My daughter and I enjoyed taking cycling/spinning classes together while she was in high school. We attended classes most weekends. As her graduation approached, she announced, “I’m going to get certified as a spin instructor and teach at college.” Then she added, “I think you should get certified to teach spin, too.”
So I did.
We both have regularly taught spin for the past 12 years, and I continue to teach classes every weekend. We have both reaped great rewards.
My daughter’s now-husband was a regular attendee at her classes. Although my daughter stopped teaching spin once she entered her emergency medicine residency, she has stayed active herself on a Peloton bike, even now in the final month of her first pregnancy.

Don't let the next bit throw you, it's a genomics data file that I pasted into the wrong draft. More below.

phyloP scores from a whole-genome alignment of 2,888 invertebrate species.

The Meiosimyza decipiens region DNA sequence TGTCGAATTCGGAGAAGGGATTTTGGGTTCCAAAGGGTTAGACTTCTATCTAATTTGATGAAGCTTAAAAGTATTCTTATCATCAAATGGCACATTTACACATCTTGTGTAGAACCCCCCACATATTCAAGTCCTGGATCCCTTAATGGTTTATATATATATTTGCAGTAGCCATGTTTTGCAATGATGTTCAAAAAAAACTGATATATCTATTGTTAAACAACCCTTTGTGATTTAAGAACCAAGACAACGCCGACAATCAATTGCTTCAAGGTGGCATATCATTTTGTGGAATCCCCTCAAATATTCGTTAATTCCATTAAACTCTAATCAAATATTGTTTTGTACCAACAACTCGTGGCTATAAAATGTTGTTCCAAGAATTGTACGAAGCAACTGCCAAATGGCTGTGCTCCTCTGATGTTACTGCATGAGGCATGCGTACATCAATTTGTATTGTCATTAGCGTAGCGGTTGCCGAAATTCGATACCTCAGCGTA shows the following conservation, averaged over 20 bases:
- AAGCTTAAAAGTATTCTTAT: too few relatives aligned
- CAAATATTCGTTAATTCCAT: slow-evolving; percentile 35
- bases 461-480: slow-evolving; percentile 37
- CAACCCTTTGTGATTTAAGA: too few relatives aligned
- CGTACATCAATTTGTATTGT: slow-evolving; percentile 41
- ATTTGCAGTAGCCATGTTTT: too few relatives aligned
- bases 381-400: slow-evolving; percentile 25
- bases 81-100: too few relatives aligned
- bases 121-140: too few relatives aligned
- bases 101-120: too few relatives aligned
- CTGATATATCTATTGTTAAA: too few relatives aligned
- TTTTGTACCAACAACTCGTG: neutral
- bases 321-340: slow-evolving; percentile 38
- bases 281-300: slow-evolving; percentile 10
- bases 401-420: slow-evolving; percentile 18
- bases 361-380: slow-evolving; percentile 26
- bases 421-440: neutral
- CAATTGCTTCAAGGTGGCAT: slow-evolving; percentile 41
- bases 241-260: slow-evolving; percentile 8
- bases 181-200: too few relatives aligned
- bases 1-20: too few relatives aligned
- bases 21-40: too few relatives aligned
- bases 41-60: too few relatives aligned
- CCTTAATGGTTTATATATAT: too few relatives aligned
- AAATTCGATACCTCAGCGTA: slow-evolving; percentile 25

I was nervous when I first undertook the new challenge of leading a group in a fitness activity: choosing and cueing the music, pushing my own effort, and at the same time trying to encourage the class through a microphone.
But in the years since, I have found that teaching spin helps me keep my own exercise habit alive:
– I am able to apply my knowledge of music, drawing on years of music lessons as a child, to an adult activity (even though I no longer play an instrument). Finding and using music to motivate fitness is a fun part of teaching spin.
– Even when I feel a strong inertial force, knowing that I have a class to teach in 30 minutes has never failed to get me out the door and to the gym.
– It’s a break from being a doctor. In fact, many of those attending my spin classes don’t know about my “day job.”
– The bond I feel with the members of my classes sustains me in teaching spin. There’s a synergy in the shared effort and accomplishment of the group, some of whom regularly overcome their own inertia to attend class.